Review by Matt S.
It’s hard to shake the feeling that Uncharted: The Lost Legacy is the b-side of the Uncharted series. It’s not bad by any means; Naughty Dog has established a formula with Uncharted such that as long as the game sticks to the formula that it can’t possibly be bad. But at the same time, it’s a game greatly lacking for inspiration and gravitas.
The game follows the story of Chloe and Nadine, two minor characters within the expanded Uncharted universe that are both fan favourites and, previously, underdone within the franchise. This game, originally intended to be a bit of DLC for Uncharted 4, is Naughty Dog’s way of trying to build out the characters. And from that perspective, it has largely succeeded. We certainly come out of the other end of the game with a better sense of both characters, and a relationship between them that is something the developer could potentially build on in future games.
Both ladies have their issues that they work through over the course of the game, but as the chief protagonist, it’s Chloe’s daddy issues that form the bulk of the “deep-and-meaningful” moments within the game. Chloe’s dad was a treasure hunter obsessed with finding a particular priceless Indian artifact, and pursued that with such ambition that young Chloe felt quite abandoned. Now, a renowned treasure hunter herself, as luck would have it, Chloe is after that same treasure. As for what happened to her dad… well, that’s covered in the game, but there’s a specific spoilers embargo prohibiting me from talking about it at all.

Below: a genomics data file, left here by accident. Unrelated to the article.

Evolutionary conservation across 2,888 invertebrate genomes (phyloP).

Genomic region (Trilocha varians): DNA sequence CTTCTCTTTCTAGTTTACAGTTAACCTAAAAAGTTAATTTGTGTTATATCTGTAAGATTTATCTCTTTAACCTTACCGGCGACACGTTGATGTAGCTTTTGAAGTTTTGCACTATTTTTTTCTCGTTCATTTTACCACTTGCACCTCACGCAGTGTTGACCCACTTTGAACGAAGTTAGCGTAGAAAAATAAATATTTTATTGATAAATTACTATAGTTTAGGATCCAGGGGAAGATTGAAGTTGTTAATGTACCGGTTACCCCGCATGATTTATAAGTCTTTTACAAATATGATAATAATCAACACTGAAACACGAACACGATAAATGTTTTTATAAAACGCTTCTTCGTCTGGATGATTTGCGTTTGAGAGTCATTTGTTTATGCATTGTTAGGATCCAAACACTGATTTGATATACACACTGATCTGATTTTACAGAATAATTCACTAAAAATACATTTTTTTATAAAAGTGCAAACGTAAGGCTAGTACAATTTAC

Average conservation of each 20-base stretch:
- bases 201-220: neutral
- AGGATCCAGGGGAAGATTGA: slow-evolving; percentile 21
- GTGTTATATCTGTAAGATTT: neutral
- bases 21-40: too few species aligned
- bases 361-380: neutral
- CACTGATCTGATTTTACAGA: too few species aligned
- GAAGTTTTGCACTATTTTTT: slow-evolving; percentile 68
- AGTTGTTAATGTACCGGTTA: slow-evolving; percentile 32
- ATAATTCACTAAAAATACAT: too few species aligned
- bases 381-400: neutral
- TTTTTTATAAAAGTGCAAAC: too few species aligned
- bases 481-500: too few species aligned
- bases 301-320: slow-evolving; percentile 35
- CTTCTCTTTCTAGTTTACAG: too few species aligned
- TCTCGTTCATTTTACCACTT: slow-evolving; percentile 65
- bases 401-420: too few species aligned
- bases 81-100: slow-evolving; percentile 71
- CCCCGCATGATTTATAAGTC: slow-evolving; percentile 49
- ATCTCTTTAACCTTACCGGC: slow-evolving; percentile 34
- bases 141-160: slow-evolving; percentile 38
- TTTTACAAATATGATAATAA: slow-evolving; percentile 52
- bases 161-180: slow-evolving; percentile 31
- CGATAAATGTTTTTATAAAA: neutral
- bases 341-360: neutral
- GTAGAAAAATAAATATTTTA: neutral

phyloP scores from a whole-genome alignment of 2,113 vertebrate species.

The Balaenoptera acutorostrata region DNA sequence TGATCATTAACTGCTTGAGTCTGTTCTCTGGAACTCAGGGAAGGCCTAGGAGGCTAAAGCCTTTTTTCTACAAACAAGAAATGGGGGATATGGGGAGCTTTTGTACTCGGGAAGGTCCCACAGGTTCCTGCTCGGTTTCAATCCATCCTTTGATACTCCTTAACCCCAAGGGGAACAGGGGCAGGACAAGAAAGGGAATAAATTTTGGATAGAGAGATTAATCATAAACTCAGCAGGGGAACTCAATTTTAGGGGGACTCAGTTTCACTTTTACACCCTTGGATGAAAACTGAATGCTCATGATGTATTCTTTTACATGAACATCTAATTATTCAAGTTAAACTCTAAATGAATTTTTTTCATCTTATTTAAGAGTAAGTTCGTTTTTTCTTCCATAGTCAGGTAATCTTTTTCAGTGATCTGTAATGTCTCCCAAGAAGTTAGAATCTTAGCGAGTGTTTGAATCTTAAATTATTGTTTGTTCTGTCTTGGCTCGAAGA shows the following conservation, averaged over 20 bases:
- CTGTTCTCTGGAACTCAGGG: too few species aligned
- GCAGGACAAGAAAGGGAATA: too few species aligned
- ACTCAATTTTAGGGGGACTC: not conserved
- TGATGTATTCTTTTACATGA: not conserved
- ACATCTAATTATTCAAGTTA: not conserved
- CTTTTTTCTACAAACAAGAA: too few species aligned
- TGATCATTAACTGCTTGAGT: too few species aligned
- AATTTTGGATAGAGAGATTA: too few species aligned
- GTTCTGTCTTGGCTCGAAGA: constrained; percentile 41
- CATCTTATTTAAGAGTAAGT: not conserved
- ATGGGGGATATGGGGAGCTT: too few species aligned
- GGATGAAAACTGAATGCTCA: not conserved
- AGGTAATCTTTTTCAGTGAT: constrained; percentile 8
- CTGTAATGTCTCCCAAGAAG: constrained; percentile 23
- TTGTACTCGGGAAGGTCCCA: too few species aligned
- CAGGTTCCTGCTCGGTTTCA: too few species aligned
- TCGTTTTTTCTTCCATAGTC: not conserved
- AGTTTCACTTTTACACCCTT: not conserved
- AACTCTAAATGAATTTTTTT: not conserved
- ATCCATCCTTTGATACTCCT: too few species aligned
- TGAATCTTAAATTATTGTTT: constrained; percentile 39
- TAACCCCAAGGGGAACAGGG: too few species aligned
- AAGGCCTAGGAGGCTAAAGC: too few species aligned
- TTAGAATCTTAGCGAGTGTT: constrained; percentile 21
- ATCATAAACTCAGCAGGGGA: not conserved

There’s a real dissonance within the story of The Lost Legacy that I was never able to move past; if Chloe’s dad really did completely abandon his kid to chase after this artifact for year after year, he was a terrible treasure hunter in never being able to actually find it. For a “hidden” object of antiquity, this particular artifact isn’t particularly well hidden. The various locations that house the puzzles that need to be solved to progress towards the treasure may as well be lit up with neon markers, because they’re not exactly hidden, and the puzzles themselves designed to stop people from unlocking the secret doors protecting the artifact would not challenge a halfway intelligent monkey, much less a seasoned treasure hunter. We’re meant to suspend belief and just accept that Chloe and Nadine are doing things that parents and bad guys alike just haven’t been able to figure out through years of research and incredible resources, but The Lost Legacy never managed to get me over the line there.
I’m also not sold on that aforementioned villain – Asav. In the opening chapter of the game we’re told that there’s a civil war going on, and this fellow is also looking for the artifact (for reasons, and obviously it wouldn’t be fun to give that away in the review). Nadine and Chloe end up in conflict with this guy because they want the artifact too, but that’s where the explanation starts and stops. I feel like there’s a solid chapter was needed up-front to do a better job of justifying these two’s involvements in events.